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Playing For Pizza (Cód: 1980535)

Grisham,John

Doubleday Usa

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Playing For Pizza

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Descrição

Cut from the Cleveland Browns after the worst performance in the history of the NFL, third-stringer Rick Dockery, desperate to play football, is hired by the Panthers of Parma, Italy, to be their starting quarterback and finds himself confronted by the confusing diversity of Italian culture, language, and romance. 850,000 first printing.

Características

Peso 0.44 Kg
Produto sob encomenda Sim
Marca Doubleday Usa
I.S.B.N. 0385525001
Referência .
Altura 0.00 cm
Largura 0.00 cm
Profundidade 0.00 cm
Idioma Inglês
Acabamento Capa dura
Cód. Barras 9780385525008
Ano da edição 2007
AutorGrisham,John

Leia um trecho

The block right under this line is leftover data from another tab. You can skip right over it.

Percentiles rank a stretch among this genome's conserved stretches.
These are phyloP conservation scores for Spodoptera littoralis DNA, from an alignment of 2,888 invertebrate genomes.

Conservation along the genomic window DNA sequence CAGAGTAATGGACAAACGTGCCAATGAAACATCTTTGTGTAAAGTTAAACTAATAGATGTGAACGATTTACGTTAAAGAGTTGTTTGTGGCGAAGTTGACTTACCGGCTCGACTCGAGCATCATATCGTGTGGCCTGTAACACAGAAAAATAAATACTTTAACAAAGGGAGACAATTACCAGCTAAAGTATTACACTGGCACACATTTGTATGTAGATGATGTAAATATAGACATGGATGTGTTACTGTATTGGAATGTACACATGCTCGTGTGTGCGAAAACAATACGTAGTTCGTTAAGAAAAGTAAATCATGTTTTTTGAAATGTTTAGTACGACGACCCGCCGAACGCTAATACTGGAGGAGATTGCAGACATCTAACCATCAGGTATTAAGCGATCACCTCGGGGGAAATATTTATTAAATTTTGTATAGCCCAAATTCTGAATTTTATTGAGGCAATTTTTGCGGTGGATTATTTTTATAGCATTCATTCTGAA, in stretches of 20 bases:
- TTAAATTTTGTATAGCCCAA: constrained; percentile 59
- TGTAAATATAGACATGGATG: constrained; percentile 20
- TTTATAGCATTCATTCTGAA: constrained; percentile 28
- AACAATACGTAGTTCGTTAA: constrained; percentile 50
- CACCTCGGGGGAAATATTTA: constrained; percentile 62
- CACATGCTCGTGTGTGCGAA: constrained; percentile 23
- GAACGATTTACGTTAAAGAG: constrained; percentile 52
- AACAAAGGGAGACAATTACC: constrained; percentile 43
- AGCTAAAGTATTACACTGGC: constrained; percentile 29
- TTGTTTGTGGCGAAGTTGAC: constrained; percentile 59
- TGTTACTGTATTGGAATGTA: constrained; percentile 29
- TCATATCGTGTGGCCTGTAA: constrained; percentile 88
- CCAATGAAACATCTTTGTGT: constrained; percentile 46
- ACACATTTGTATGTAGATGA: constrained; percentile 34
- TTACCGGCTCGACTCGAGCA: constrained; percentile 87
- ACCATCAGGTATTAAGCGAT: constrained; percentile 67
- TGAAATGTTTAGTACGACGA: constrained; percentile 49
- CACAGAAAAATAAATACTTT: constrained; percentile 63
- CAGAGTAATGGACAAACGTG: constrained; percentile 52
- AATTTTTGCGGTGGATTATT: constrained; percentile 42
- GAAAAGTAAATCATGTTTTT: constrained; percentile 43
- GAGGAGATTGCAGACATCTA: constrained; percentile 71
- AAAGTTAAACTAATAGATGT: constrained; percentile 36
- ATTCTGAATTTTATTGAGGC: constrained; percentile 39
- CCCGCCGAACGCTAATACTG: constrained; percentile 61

Chapter One It was a hospital bed, that much appeared certain, though certainty was coming and going. It was narrow and hard and there were shiny metal railings standing sentry-like along the sides, preventing escape. The sheets were plain and very white. Sanitary. The room was dark, but sunlight was trying to creep around the blinds covering the window. He closed his eyes again; even that was painful. Then he opened them, and for a long silent minute or so he managed to keep the lids apart and focus on his cloudy little world. He was lying on his back and pinned down by firmly tucked sheets. He noticed a tube dangling to his left, running down to his hand, then disappearing up somewhere behind him. There was a voice in the distance, out in the hallway. Then he made the mistake of trying to move, just a slight adjustment of the head, and it didn't work. Hot bolts of pain hit his skull and neck and he groaned loudly. "Rick. Are you awake?" The voice was familiar, and quickly a face followed it. Arnie was breathing on him. "Arnie?" he said with a weak, scratchy voice, then he swallowed. "It's me, Rick, thank God you're awake." Arnie, the agent, always there at the important moments. "Where am I, Arnie?" "You're in the hospital, Rick." "Got that. But why?" "When did you wake up?" Arnie found a switch, and a light came on beside the bed. "I don't know. A few minutes ago." "How do you feel?" "Like someone crushed my skull." "Close. You're gonna be fine, trust me." Trust me, trust me. How many times had he heard Arnie ask for trust? Truth was, he'd never completely trusted Arnie and there was no plausible reason to start now. What did Arnie know about traumatic head injuries or whatever mortal wound someone had inflicted? Rick closed his eyes again and breathed deeply. "What happened?" he asked softly. Arnie hesitated and ran a hand over his hairless head. He glanced at his watch, 4:00 p.m., so his client had been knocked out for almost twenty-four hours. Not long enough, he thought, sadly. "What's the last thing you remember?" Arnie asked as he carefully put both elbows on the bed's railing and leaned forward. After a pause, Rick managed to say, "I remember Bannister coming at me." Arnie smacked his lips and said, "No, Rick. That was the second concussion, two years ago in Dallas, when you were with the Cowboys." Rick groaned at the memory, and it wasn't pleasant for Arnie either, because his client had been squatting on the sideline looking at a certain cheerleader when the play came his way and he was squashed, helmetless, by a ton of flying bodies. Dallas cut him two weeks later and found another third-string quarterback. "Last year you were in Seattle, Rick, and now you're in Cleveland, the Browns, remember?" Rick remembered and groaned a bit louder. "What day is it?" he asked, eyes open now. "Monday. The game was yesterday. Do you recall any of it?" Not if you're lucky, Arnie wanted to say. "I'll get a nurse. They've been waiting." "Not yet, Arnie. Talk to me. What happened?" "You threw a pass, then you got sandwiched. Purcell came on a weak-side blitz and took your head off. You never saw him." "Why was I in the game?" Now, that was an excellent question, one that was raging on every sports radio show in Cleveland and the upper Midwest. Why was HE in the game? Why was HE on the team? Where in the hell did HE come from? "Let's talk about it later," Arnie said, and Rick was too weak to argue. With great reluctance, his wounded brain was stirring slightly, shaking itself from its coma and trying to awaken. The Browns. Browns Stadium, on a very cold Sunday afternoon before a record crowd. The play-offs, no, more than that-the AFC title game. The ground was frozen, hard as concrete and just as cold. A nurse was in the room, and Arnie was announcing, "I think he's snapped out of it."